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On Ubuntu, by default, the Apache2 web server stores its documents in
/var/www/html, which is typically located on the root filesystem with rest of the operating system. Sometimes, though, it’s helpful to move the document root to another location, such as a separate mounted filesystem. For example, if you serve multiple websites from the same Apache instance, putting each one’s document root on its own volume allows you to scale in response to the needs of a specific site or client.
In this guide, we’ll show you how to move an Apache document root to a new location.
To complete this guide, you will need:
An Ubuntu 16.04 server with a non-root user with
sudo privileges. You can learn more about how to set up a user with these privileges in our Initial Server Setup with Ubuntu 16.04 guide.
An Apache2 web server: If you haven’t already set one up, the Apache section of the in-depth article, How To Install Linux, Apache, MySQL, PHP (LAMP) stack on Ubuntu 16.04, can guide you.
A new location for your document root: The new document root location is completely configurable based on your needs. If you are moving your document root to a different storage device, you will want to select a location under the device’s mount point.
In this example, we will use the
/mnt/volume-nyc1-01 directory. If you are using Block Storage on DigitalOcean, this guide will show you how to mount your drive before continuing with this tutorial.
Step 1 — Copying files to the new location #
On a fresh installation of Apache, the document root is located at
/var/www/html. If you’re working with an existing server, however, you may have a significantly different setup including multiple document roots in corresponding VirtualHost directives.
You can search for the location of additional document roots using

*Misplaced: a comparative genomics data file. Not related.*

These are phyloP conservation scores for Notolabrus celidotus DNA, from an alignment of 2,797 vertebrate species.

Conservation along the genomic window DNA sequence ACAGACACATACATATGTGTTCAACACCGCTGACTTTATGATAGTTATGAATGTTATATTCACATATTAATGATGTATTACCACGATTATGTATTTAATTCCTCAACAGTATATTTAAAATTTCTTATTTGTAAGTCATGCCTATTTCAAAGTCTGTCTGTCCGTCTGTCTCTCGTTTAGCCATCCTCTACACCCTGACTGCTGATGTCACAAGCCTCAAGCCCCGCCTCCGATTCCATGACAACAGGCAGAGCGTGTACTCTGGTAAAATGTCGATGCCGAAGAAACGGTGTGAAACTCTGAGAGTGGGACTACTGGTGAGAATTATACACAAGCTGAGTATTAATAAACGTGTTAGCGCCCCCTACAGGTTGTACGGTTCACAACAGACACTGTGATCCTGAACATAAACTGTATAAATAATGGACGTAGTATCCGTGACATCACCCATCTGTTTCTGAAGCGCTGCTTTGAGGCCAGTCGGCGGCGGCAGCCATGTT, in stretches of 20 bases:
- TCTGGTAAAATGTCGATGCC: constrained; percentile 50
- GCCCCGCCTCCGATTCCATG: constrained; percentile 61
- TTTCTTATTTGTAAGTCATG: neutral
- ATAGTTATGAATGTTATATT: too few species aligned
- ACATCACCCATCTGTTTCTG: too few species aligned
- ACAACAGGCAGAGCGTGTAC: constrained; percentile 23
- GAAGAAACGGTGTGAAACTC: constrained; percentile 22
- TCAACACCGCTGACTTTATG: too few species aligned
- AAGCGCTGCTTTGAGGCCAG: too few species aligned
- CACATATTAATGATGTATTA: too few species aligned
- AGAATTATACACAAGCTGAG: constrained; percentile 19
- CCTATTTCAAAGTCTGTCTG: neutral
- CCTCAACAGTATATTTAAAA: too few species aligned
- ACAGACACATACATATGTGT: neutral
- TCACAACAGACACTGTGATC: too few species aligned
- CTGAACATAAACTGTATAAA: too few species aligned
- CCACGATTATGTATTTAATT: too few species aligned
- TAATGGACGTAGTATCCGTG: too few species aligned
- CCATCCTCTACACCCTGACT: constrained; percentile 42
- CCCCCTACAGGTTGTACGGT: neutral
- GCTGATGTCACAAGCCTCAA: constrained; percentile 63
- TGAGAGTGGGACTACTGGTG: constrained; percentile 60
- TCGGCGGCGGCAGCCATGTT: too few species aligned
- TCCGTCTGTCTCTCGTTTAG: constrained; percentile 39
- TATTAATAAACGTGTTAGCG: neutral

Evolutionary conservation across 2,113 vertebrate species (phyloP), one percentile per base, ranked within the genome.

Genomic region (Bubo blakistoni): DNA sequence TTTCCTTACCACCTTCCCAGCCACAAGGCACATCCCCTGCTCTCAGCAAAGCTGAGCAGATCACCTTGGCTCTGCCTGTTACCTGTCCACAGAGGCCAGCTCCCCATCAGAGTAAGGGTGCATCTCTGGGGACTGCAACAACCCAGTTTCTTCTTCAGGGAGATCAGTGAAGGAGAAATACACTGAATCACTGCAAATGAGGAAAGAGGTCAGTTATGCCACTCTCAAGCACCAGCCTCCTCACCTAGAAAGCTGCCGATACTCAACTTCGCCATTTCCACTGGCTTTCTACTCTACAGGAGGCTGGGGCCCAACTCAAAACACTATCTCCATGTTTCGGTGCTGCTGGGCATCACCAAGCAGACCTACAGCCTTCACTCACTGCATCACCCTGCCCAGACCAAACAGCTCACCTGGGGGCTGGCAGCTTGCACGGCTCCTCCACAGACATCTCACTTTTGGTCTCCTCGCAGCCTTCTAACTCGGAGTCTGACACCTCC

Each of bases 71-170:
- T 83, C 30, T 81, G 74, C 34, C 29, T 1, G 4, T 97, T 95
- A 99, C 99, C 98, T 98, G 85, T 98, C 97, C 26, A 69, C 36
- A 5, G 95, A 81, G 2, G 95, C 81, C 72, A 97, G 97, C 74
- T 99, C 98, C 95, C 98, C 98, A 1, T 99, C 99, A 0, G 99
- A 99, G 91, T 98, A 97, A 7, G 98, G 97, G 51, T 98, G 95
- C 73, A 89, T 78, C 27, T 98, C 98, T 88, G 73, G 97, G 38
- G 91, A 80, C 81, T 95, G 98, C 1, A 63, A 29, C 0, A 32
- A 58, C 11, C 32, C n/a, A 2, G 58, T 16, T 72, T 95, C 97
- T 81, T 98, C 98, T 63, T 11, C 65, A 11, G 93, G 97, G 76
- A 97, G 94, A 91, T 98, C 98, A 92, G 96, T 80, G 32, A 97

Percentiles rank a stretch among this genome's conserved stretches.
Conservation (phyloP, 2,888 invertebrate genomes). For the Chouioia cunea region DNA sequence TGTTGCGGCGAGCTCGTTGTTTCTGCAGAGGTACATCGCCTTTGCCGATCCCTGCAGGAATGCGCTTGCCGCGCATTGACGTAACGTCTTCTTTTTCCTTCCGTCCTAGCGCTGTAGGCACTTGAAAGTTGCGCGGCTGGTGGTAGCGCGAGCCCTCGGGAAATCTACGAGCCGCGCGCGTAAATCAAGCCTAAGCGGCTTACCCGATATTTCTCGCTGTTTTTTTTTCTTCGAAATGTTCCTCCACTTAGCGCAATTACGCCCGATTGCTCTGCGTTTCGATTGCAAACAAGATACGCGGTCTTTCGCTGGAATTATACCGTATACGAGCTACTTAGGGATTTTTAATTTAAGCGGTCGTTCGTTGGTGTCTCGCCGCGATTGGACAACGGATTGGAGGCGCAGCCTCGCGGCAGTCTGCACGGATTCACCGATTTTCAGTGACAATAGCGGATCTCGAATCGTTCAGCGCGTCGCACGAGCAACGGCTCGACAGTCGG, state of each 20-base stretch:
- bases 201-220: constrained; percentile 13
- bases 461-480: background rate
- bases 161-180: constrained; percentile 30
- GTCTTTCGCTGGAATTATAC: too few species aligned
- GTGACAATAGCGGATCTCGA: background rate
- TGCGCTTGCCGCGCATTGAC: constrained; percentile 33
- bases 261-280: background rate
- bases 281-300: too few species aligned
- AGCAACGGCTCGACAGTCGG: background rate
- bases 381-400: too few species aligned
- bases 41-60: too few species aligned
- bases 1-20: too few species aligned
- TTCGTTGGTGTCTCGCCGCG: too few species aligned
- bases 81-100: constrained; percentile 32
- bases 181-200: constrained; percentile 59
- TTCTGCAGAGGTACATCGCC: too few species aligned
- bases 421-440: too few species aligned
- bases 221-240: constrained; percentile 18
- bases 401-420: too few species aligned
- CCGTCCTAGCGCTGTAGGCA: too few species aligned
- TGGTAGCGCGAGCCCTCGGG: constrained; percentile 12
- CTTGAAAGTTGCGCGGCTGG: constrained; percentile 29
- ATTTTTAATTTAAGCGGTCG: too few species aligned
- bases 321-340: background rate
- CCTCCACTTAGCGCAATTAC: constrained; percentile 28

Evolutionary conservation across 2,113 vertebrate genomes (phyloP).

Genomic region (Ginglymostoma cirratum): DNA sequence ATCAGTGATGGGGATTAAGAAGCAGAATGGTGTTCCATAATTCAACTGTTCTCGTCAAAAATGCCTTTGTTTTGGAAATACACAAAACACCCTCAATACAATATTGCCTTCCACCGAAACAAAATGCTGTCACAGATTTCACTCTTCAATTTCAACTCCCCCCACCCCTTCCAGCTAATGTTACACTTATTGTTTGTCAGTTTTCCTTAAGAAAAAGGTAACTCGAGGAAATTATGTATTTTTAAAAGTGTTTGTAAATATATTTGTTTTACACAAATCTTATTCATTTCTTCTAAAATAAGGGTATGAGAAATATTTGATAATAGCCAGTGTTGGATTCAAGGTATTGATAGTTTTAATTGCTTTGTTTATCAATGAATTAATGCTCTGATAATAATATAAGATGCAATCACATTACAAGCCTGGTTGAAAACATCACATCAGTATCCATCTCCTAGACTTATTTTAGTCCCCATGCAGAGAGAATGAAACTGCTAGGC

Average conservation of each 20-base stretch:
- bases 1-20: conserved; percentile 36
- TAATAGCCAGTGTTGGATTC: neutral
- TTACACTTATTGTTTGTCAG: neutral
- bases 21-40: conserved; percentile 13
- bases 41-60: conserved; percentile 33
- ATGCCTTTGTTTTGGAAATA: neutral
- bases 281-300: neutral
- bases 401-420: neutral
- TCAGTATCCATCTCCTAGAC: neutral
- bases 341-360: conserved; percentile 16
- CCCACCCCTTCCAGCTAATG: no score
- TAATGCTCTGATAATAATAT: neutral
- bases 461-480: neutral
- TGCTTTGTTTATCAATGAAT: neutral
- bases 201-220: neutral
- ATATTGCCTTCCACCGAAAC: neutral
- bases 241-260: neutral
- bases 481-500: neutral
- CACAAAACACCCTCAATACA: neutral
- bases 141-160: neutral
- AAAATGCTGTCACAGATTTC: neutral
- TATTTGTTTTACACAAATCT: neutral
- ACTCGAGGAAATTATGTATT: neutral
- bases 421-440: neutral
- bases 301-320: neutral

grep. We’ll search in the
/etc/apache2/sites-enabled directory to limit our focus to active sites. The
-R flag ensures that
grep will print both the DocumentRoot and the filename in its output:
grep -R "DocumentRoot" /etc/apache2/sites-enabled
The result will look something like the output below, although the names and number of results are likely to be different on an existing installation:
sites-enabled/000-default.conf DocumentRoot /var/www/html
Use the feedback from
grep to make sure you’re moving the files that you want to move and updating their appropriate configuration files.
Now that we’ve confirmed the location of our document root, we’ll copy the files to their new location with
rsync. Using the
-a flag preserves the permissions and other directory properties, while
-v provides verbose output so you can follow the progress.
Note: Be sure there is no trailing slash on the directory, which may be added if you use tab completion. When there’s a trailing slash,
rsync will dump the contents of the directory into the mount point instead of transferring it into a containing
sudo rsync -av /var/www/html /mnt/volume-nyc1-01
Now we’re ready to update the configuration.
Step 2 — Updating the configuration files #